spotify-synth1.maxpat

download

https://github.com/tkzic/internet-sensors

folder: spotify2

files

main Max patch
  • spotify-synth1.maxpat
abstractions and other files
  • polyvoice-sine.maxpat
  • polyvoice2.maxpat
node.js code
  • spot1.js
node folders and infrastructure
  • /node_modules
  • package-lock.json
  • package.json
dependencies:
  • You will need to install node.js
  • the node package manager will do the rest – see below.

Note: Your best bet is to just download the repository, leave everything in place, and run it from the existing folder

authentication

You will need to sign up for a developer account at Spotify and get an API key. https://developer.spotify.com/documentation/general/guides/authorization-guide/

Edit spot1.js replacing the cliendID and clientSecret with your spotify credentials

node for max install instructions (first time only)

  •  Open the Max patch: spotify-synth1.maxpat
  •  Scroll the patch over to the far right side until you see this green panel:

  • Click the [script npm init] message – this initializes the node infrastructure in the current folder
  • Then click each of the 2 script npm install messages –  this installs the necessary libraries

Instructions

  •  Open the Max patch: spotify-synth1.maxpat
  •  Click the green [script start] message
  • Click the Speaker icon to start audio
  • Click the first dot in the preset object to set the mixer settings to something reasonable
  • open the Max Console window so you can see the Spotify API data
  • From the 2 menus at the top of the screen select an Artist and Title that match, for example: Albert Ayler and “Witches and Devils”
  • Click the [analyze] button – the console window should fill with interest data about your selection.
  • Click [play]
  • Note: if you hear a lot of clicks and pops, reduce the audio sample rate to 44.1 KHz.
Alternative search method:

Enter an Artist and Song title for analysis, in the text boxes. Then press the buttons for title and artist. Then press the /analyze button. If it works you will get prompts from the terminal window, the Max window, and you should see the time in seconds in upper right corner of the patch.

troubleshooting

If there are problems with the analysis, its most likely due to one of the following:

  • artist or title spelled incorrectly
  • song is not available
  • song is too long
  • API is busy
Mixer controls

The Mixer channels from Left to right are:

  • bass
  • synth (left)
  • synth (right)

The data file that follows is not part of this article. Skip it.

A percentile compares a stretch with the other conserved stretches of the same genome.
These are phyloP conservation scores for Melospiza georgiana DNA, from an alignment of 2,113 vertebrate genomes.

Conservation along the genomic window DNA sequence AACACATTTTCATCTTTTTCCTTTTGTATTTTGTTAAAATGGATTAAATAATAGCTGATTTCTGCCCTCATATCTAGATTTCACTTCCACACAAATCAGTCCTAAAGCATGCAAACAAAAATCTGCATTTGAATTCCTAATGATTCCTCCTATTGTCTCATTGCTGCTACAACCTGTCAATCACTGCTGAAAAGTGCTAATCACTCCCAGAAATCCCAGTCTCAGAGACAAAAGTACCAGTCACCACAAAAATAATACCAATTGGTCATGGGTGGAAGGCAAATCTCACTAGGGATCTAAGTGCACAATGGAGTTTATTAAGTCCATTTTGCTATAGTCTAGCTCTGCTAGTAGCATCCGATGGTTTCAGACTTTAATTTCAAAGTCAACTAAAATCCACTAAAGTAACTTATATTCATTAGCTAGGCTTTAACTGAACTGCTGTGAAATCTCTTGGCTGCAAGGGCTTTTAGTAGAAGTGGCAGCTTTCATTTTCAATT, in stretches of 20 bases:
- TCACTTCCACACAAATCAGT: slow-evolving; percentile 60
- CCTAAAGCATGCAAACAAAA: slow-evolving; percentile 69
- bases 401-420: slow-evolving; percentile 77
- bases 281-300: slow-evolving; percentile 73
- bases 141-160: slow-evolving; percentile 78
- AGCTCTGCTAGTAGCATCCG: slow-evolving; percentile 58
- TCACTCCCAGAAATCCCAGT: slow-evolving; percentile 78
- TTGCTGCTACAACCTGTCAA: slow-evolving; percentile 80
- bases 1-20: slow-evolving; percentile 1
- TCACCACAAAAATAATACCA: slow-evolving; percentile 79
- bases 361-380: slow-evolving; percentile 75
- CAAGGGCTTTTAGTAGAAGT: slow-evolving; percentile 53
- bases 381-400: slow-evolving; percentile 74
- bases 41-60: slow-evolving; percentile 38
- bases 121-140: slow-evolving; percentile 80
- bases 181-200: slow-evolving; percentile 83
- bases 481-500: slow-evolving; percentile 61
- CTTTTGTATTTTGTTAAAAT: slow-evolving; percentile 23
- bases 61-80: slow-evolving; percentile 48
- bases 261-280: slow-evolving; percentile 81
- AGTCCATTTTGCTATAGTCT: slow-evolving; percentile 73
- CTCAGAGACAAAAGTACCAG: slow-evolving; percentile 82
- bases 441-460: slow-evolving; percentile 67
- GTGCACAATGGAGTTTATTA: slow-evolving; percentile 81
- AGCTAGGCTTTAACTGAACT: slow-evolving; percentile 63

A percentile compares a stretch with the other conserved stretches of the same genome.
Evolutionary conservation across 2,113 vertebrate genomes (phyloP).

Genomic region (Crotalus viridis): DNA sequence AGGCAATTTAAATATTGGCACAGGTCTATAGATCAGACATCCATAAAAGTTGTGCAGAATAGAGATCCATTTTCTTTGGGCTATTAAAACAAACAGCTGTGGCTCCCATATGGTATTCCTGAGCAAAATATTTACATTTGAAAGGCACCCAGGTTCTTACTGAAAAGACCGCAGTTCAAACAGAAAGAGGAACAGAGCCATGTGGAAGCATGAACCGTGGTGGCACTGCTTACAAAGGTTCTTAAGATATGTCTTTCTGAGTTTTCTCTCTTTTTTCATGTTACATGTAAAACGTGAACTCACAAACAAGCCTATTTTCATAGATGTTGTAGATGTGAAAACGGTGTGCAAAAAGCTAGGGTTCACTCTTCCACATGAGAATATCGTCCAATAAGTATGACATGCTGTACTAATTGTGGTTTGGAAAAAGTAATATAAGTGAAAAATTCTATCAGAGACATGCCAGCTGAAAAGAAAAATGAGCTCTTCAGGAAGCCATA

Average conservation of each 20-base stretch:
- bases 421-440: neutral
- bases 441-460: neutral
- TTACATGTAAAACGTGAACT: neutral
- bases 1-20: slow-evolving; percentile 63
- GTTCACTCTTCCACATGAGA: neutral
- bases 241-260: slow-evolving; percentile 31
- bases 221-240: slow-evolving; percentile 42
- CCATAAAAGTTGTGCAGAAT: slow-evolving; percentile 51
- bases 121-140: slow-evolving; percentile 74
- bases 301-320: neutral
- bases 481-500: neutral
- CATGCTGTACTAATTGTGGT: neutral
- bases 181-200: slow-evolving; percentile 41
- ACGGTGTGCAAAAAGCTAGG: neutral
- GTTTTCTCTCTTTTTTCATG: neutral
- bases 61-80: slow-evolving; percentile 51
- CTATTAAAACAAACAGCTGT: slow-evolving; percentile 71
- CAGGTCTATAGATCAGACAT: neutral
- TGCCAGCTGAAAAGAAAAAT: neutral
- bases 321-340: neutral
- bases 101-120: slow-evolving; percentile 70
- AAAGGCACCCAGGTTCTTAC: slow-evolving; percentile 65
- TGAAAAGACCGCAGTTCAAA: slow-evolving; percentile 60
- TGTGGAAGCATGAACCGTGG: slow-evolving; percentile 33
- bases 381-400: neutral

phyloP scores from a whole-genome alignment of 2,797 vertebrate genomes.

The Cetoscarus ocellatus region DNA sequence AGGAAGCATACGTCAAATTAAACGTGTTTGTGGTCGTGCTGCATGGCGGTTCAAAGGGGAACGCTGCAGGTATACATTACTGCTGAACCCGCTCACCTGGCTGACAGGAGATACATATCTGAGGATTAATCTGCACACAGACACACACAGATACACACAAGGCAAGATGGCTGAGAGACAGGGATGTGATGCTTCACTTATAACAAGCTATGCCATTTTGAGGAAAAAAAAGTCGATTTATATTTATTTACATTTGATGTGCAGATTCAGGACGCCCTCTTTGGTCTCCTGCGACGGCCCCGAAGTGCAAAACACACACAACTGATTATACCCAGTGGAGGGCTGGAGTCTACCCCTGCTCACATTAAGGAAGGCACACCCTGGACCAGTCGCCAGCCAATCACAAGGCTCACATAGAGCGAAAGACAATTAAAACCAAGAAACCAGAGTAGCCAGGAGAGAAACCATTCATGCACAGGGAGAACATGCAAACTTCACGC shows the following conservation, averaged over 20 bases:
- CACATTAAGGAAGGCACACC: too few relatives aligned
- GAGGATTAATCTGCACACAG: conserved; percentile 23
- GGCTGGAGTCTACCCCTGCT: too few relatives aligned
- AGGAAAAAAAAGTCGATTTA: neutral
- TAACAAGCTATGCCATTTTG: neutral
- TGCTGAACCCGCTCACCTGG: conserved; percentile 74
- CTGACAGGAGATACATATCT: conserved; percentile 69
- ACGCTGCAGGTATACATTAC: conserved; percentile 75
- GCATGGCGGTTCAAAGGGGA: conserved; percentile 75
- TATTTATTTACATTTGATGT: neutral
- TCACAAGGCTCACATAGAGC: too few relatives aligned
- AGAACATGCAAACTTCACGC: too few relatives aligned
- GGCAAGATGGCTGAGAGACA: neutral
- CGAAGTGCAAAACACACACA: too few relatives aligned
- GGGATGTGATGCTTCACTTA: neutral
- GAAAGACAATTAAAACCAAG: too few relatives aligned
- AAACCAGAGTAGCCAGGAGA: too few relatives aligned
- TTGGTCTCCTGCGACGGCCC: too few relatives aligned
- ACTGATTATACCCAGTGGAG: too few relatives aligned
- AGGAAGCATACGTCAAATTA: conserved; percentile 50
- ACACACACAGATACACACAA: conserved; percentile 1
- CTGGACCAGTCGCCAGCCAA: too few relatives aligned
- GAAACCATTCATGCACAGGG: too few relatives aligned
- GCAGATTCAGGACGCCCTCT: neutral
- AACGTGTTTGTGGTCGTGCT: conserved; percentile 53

• random octave synth
  • timbre synth
  • master volume
  • gain trim
  • HPF cutoff frequency
You can also adjust the reverb decay time and the playback rate. Normal playback rate is 1.

programming notes

Best results happen with slow abstract material, like the Miles (Wayne Shorter) piece above. The bass is not really happening. Lines all sound pretty much the same. I’m thinking it might be possible to derive a bass line from the pitch data by doing a chordal analysis of the analysis.

Here are screenshots of the Max sub-patches (the main screen is in the video above)

Timbre (percussion synth) – plays filtered noise:

Random octave synth:

Here’s a Coltrane piece, using roughly the same configuration but with sine oscillators for everything:

There are issues with clicks on the envelopes and the patch is kind of a mess but it plays!

Several modules respond to the API data:

  • tone synthesiszer (pitch data)
  • harmonic (random octave) synthesizer (pitch data)
  • filtered noise (timbre data)
  • bass synthesizer (key and mode data)
  • envelope generator (loudness data)

Since the key/mode data is global for the track, bass notes are probable guesses. This method doesn’t work for material with strong root motion or a variety of harmonic content. It’s essentially the same approach I use when asked to play bass at an open mic night.

additional notes

Now that this project is running again. I plan to write additional synthesizers that follow more of the spirit of the data. For example, distinguishing strong pitches from noise.

Also would like to make use of  the [section] data as well as the rhythmic analysis. There is an amazing amount of potential here.